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LDP faction wants Kishida to make a run for party president

Foreign Affairs Minister Fumio Kishida, third from right, is pictured with other up-and-coming stars of Japan's Liberal Democratic Party in a 2005 poster.

TOKYO -- Japanese Foreign Minister Fumio Kishida, 58, seems to be biding his time in hopes of becoming the next Liberal Democratic Party president. But could he be taking too much time?

     In the evening of July 28, a birthday party was thrown for Kishida at a Chinese restaurant in Tokyo. There, a number of middle-ranking and younger Diet members directly urged Kishida to seek the LDP leadership. "I can't wait to work for Prime Minister Kishida," one attendee said. Kishida merely smiled. When the party was over, one younger Diet member said with a bitter laugh that Kishida had remained noncommittal from beginning to end.

     But Kishida seems to be one of the most eligible candidates for LDP chief. Kishida and Prime Minister Shinzo Abe go way back, to the days when they were both novice Diet members. Kishida was first elected to the lower house in 1993 -- the same year won his first lower house seat. Since then, Kishida has won eight consecutive elections, as has Abe.

     Kishida heads up one of the LDP's most prestigious factions, having taken over the group from Makoto Koga, 75, in 2012. The long-established faction, known as Kochi-kai, was founded by Hayato Ikeda, who served as prime minister from July 1960 until November 1964. He was instrumental in Japan's phenomenal economic growth in the years after World War II. The faction has a little over 40 members at present.

Dropping hints

Every so often, Kishida drops hints about his ambitions. In a street speech during last December's lower house election campaign in Hiroshima, he said he wanted to go one notch higher. When asked by one of his supporters to clarify his comment, he just replied, "You will know in time."

     This may mean that he is indeed nursing an ambition to be prime minister. However, he has not confided even to his closest followers when he might commit. A lot of people have been pinning their hopes on Kishida as a champion of liberalism that sharply contrasts with Abe's far-right conservatism.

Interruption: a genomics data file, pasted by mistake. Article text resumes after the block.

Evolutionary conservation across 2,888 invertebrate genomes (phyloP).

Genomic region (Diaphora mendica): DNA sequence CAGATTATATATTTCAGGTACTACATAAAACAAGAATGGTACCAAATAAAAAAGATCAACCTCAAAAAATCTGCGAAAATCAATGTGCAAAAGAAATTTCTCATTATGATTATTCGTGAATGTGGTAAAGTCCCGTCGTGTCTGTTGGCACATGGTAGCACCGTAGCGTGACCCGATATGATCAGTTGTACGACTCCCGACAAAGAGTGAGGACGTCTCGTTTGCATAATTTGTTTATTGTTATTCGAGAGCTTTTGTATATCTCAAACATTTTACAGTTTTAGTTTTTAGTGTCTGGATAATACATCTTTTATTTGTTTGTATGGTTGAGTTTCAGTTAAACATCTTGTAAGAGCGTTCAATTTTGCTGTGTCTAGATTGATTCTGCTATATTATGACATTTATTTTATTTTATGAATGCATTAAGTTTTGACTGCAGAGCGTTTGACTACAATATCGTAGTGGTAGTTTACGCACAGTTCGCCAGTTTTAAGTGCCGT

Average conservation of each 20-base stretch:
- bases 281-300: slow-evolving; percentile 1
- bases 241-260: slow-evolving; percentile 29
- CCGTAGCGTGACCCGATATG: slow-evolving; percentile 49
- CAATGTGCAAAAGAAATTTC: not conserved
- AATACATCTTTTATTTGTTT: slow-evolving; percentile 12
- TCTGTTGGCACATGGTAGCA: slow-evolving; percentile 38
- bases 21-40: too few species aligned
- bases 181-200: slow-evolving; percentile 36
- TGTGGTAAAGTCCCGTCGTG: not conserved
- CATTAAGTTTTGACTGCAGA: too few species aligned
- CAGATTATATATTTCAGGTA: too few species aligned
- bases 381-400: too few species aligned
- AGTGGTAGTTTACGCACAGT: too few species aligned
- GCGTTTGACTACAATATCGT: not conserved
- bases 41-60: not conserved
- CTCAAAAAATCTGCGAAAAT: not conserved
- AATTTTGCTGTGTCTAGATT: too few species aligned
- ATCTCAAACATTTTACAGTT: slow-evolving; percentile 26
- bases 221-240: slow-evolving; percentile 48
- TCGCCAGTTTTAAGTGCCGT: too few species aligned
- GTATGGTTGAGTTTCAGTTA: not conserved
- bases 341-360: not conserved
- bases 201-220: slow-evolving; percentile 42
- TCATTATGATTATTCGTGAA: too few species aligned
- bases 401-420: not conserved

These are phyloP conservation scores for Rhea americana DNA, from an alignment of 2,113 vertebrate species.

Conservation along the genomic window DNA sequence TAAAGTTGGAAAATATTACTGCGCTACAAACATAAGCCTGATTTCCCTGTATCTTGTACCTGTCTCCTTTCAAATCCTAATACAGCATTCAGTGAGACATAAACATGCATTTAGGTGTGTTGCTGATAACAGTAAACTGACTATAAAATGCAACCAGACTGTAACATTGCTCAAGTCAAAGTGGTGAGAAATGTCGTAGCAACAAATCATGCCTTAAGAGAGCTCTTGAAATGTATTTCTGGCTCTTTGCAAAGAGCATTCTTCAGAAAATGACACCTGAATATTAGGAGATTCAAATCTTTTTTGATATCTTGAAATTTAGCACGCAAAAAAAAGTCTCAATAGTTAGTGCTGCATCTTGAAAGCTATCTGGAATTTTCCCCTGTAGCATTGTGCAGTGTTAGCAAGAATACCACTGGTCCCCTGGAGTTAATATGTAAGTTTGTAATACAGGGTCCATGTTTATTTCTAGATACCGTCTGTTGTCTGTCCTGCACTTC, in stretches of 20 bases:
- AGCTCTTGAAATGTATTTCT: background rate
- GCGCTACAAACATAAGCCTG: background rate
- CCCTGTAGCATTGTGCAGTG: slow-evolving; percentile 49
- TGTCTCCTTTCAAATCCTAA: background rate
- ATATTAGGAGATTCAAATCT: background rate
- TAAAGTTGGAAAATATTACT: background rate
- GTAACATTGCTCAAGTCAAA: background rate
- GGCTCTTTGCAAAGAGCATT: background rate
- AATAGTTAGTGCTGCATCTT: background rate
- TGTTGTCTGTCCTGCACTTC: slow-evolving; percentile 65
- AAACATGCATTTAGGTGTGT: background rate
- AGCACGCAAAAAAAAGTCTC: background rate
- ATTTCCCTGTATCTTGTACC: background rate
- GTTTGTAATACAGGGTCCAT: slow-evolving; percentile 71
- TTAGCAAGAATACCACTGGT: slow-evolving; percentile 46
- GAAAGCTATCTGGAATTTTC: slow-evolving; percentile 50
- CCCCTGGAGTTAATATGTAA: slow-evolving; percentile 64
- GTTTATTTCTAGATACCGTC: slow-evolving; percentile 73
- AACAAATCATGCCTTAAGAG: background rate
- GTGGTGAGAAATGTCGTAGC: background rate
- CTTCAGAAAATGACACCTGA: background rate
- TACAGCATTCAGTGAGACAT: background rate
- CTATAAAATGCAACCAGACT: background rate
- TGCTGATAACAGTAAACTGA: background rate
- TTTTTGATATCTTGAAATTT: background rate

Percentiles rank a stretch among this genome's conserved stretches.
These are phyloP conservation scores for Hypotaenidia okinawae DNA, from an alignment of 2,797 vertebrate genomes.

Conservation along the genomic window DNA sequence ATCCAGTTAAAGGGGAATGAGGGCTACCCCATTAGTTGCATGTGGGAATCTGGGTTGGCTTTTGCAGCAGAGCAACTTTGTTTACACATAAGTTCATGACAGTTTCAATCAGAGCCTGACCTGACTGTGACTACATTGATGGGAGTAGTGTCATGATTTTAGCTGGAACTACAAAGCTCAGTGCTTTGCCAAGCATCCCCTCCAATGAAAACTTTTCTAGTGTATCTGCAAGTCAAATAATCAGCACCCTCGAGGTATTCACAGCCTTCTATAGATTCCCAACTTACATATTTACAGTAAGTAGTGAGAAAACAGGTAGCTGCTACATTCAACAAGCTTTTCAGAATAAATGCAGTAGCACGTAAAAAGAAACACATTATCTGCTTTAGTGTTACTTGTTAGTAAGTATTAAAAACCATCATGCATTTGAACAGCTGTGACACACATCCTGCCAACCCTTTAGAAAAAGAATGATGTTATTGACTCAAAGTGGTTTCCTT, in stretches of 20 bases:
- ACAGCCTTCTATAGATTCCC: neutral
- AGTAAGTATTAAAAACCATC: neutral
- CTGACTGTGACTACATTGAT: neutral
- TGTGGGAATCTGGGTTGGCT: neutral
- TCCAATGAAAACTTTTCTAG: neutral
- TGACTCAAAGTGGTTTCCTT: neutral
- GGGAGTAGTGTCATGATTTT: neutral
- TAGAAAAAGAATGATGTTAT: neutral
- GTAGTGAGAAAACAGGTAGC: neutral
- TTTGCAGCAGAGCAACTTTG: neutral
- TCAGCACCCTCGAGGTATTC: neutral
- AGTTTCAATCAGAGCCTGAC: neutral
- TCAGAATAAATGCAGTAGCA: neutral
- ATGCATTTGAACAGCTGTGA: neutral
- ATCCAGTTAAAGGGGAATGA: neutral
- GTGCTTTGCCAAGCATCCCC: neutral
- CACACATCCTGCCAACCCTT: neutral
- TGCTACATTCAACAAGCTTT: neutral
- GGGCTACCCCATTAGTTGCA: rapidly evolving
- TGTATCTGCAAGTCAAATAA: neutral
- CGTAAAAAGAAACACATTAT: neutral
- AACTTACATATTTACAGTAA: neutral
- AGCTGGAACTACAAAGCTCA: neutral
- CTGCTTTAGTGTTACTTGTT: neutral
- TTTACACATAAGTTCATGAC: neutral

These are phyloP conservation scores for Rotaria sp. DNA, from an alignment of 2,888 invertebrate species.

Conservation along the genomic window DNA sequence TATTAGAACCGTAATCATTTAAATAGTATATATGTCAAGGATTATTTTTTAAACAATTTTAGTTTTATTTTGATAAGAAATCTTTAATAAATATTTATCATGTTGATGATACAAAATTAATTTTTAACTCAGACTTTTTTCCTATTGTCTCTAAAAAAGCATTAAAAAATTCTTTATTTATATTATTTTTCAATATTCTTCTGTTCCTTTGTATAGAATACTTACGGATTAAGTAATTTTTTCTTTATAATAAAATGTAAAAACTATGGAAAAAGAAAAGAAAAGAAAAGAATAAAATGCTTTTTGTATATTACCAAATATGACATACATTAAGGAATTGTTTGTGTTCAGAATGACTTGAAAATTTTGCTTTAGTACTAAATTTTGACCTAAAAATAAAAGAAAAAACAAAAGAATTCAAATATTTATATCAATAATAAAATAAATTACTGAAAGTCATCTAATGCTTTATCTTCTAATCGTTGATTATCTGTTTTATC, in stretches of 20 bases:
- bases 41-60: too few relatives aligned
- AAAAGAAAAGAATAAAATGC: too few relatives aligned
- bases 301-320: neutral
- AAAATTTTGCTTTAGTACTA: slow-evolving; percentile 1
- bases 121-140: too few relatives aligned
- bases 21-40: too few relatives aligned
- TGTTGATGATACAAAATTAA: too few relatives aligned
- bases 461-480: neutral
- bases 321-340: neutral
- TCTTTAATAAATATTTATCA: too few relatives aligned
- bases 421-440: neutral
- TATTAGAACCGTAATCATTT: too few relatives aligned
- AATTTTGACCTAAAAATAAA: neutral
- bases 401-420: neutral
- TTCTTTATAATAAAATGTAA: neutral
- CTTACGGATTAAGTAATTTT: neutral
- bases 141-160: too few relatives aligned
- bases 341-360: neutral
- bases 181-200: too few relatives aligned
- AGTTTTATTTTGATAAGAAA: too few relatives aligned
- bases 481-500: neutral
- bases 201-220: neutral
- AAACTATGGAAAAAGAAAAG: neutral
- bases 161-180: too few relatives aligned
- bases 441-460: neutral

Many within the LDP think Kishida aspires to be the party president in the future, though he also wants to avoid a head-to-head race with Abe. A source close to Kishida predicts the foreign minister will bide his time as long as Abe remains strong.

     His battle plan may be influenced by an experience in 2000, when Koichi Kato, 76, then head of the Kochi-kai, staged a failed rebellion to oust then Prime Minister Yoshiro Mori by joining with opposition parties to submit a no-confidence motion.

     The revolt split the Kochi-kai in two -- those who sided with Kato and those who did not -- and undermined the reach of the liberal camp within the LDP. Kishida, who weathered the hardship with Kato, resolved to leave the party if he had to.

     Since then, Kishida has been quietly building a solid track record within the party and government. Some speculate that his immediate target is to be the LDP's secretary-general.

     It would be the best scenario for him to serve in key government posts under Abe and build broader support from both liberal and conservative Diet members before making any possible announcement that he intends to run for LDP president.

     Back when each was a rookie lower house member, the two went on a junket to Taiwan. Kishida ended up passing out drunk after tossing back all glasses offered to himself and Abe, a lightweight when it comes to alcohol. Taiwanese often offer numerous toasts at the dinner table, and it is considered rude not keep drinking along with your hosts. So Kishida took one for the team, and Abe seems to feel he still owes Kishida.

     One concern is the clock. It keeps ticking, and Kishida does not seem to be in the midst of a lead-up to a campaign. A Diet member who is close to Kishida and joined the Kochi-kai because of his affinity for the faction's liberal posture seems to be running out of patience. "If Kishida," he said, "does not unveil his ambition to vie for the LDP presidency soon, it is about time we find another leader to follow. Even Yoshimasa Hayashi or Itsunori Onodera would do."

     Hayashi, 54, is the agriculture, forestry and fisheries minister, while Onodera, 55, is a former minister of defense.


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